b. Many Nations
The ‘many nations’ in this verse is a declaration that the Gentiles (that is, the non-Jews) would come on a large scale to be joined to God’s people. Though the Jews of the NT would had taken such passages to imply an assimilation of the Gentile world into their kind of service of God interpreted from the Mosaic Law, God had planned something quite different who, through Christ, broke down the wall of separation which existed between the two groups of people (Eph 2:11-22).
The Gentiles are not presented here to the listeners of these words as an optional extra but as ‘mainstream’ people of the Lord for He says neither that they shall be called God’s people, neither that they shall help God’s people (as Tattenai and Shetharbozenai did - Ezra 6:13) but that they shall be God’s people.
In Zech 14:9, we read of the Lord becoming King over all the earth and of subduing the nations before Him but the passage here appears to imply that of their own freewill the Gentiles would come and join themselves with the move of God in both Judah and Jerusalem. This event will be evidence, says Zechariah, that God has sent him to His people.
Though we do not have sufficient evidence to say whether this took place in the lifetime of the recipients of this prophecy, it did come about through the cross and resurrection of Jesus Christ. Interestingly enough, Ezra appears not to have interpreted this prophecy as being outworked through the incident of Ezra 9:1ff so it would appear that they understood the prophecy as implying an absorption of the Gentiles into the Jews rather than, as happened years later, both Jews and Gentiles being absorbed into Christ!
If you’re looking for and expecting the wrong thing, it’s hardly likely that you’ll be able to accept what God chooses to do. The Jews had so convinced themselves that the salvation of the Gentiles meant their assimilation into the Old Covenant that they completely missed the coming of the New and turned out to be the prime opposers of the move of God through Jesus Christ.
c. Choose Jerusalem
This verse reaffirms the promise of 1:17 that God would again choose Jerusalem even though He had rejected them at the time of the exile into Babylon as a result of their disobedience and unrighteousness.
But the verse covers new ground in that God now proclaims that Judah will become God’s inheritance - they are, to God, what rightfully belongs to Him to possess.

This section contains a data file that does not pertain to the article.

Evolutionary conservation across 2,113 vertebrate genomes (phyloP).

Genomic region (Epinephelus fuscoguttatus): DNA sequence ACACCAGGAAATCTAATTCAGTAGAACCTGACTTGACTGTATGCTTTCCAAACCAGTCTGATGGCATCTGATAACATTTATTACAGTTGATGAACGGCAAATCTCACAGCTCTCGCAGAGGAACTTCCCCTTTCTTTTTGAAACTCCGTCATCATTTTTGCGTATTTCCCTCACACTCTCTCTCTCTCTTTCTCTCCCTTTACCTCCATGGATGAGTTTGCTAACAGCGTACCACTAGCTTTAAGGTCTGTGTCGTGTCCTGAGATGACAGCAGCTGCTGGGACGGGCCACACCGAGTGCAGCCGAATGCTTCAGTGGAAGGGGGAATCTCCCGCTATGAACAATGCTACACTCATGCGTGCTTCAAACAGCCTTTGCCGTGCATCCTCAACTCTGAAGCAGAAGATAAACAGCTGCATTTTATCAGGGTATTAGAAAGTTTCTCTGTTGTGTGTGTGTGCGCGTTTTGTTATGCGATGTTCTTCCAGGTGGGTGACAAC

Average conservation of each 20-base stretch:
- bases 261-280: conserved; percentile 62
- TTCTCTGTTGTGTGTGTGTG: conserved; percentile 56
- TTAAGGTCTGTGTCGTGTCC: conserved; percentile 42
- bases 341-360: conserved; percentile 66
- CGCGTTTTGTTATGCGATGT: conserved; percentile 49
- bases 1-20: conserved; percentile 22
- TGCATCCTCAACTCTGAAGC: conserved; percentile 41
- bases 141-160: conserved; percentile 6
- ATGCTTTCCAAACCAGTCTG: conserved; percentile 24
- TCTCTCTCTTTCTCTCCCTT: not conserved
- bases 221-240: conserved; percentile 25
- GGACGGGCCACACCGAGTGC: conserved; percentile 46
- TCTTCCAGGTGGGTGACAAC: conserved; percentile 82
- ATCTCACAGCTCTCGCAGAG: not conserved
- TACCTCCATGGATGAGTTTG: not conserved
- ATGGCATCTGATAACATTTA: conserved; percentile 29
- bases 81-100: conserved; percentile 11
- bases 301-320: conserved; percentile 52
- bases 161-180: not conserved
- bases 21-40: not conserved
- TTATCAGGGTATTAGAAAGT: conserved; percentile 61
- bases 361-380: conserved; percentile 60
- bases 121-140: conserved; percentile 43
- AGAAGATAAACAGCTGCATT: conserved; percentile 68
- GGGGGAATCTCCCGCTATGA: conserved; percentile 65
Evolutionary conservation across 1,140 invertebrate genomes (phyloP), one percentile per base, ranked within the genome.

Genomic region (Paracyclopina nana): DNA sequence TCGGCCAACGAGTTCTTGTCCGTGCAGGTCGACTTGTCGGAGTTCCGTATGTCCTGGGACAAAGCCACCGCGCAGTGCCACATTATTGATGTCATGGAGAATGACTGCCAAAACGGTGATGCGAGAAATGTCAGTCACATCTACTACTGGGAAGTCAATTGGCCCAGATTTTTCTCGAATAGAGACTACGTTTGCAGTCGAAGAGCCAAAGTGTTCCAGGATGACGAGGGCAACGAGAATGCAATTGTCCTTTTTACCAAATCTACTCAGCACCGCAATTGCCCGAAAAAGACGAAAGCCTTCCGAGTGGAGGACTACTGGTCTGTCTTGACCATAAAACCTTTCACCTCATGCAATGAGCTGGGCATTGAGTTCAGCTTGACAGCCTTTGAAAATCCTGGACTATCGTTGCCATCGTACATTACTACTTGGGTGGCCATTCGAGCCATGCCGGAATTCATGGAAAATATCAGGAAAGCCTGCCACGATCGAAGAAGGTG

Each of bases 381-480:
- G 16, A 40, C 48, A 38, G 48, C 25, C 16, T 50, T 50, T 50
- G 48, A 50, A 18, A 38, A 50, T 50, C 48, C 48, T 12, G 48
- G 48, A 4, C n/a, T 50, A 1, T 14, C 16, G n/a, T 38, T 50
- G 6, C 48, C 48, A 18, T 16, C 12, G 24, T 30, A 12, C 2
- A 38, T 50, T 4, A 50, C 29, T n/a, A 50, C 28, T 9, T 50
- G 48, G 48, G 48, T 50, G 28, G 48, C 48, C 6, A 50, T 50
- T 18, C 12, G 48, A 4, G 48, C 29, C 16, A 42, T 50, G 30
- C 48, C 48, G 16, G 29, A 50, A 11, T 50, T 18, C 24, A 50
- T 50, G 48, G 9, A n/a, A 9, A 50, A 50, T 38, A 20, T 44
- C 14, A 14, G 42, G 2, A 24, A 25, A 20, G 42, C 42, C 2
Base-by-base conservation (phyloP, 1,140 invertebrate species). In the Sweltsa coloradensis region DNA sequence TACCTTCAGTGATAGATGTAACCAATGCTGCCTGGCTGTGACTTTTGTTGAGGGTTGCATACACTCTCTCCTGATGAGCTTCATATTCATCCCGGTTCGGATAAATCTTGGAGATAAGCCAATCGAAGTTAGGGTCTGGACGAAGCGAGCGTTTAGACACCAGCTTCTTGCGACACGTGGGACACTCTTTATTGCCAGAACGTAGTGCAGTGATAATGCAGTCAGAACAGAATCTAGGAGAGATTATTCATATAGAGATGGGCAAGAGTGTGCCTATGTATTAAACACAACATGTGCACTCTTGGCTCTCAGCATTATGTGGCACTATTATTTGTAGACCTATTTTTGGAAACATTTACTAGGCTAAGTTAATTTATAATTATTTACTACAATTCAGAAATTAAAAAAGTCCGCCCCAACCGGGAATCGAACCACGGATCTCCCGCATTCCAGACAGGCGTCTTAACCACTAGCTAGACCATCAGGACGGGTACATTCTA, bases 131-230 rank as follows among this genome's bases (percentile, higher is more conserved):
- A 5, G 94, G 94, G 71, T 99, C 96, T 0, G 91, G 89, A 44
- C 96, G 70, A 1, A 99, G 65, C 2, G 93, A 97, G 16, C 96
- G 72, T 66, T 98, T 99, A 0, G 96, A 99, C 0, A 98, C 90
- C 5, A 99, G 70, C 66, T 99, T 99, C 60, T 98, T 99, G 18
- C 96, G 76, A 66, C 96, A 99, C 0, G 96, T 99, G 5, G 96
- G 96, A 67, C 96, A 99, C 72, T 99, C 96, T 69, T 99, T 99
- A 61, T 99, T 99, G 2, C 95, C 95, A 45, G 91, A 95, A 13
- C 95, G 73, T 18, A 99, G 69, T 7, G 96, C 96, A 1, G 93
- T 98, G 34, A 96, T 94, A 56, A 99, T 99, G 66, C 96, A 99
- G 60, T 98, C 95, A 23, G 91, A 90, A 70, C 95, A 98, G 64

d. The Prophecy’s Effect
This must be considered even though we will only be repeating what we have previously noted.
Fear had been a major problem in the lives of the returning exiles which forced them to fail to rebuild the Temple at the appointed time (Ezra 3:3, 4:4-5) but, through these prophecies and visions, if they will reject the ways of their fathers and listen attentively and obediently to the words of God’s prophets (Zech 1:1-6), they will find their fear dispelled because God will ‘pull all the stops out’ so that the work will get done speedily.
No worries that the Israelites are still awaiting a word from Darius in Babylon as to the fate of their building work and that his representatives in the province ‘Beyond the River’ have the military force to make them stop - God knows all these things and, even now, has planned for the Gentiles - the very people who stand opposed to them - to join themselves to the Lord in Jerusalem and Judah (2:11).
Besides this, those peoples who have oppressed the nation shall be swiftly judged and so their threat will be removed (2:9) though this does depend upon their brethren removing themselves from out of the area to be judged. This is not a time for cowardice and neither timidity, but a time for boldness and courage in the face of what they think could happen, relying upon the Word of God rather than on an active imagination which fears the worst.
They should stand in awe of God rather than doubt His will for them (2:13) and shun the ways of their fathers who continually rejected the testimony of the former prophets.
So, by the time this passage comes to a close, the Israelites should already have turned from their fear to embrace the future that the Lord has spelt out for them, secure in knowing that God will be their protection - both as a wall of defence and as a warrior who fights on their behalf against those who would do them harm.
An ideal encouragement for them to continue to use the open door of opportunity that has been given them.
This passage (which has run from 1:7 to 2:13) holds together well as one unit directed towards the nation as a whole (verse 13 brings the passage to a fitting conclusion, seeing as it calls the world to be silent before the tremendous work of God that is being accomplished in their own time). Chapters 3 and 4 will go on to speak about individuals (but which, nevertheless, have national significance) before 5 and 6 will rehighlight some of the prophetic words already mentioned but with additional aspects added and expanded.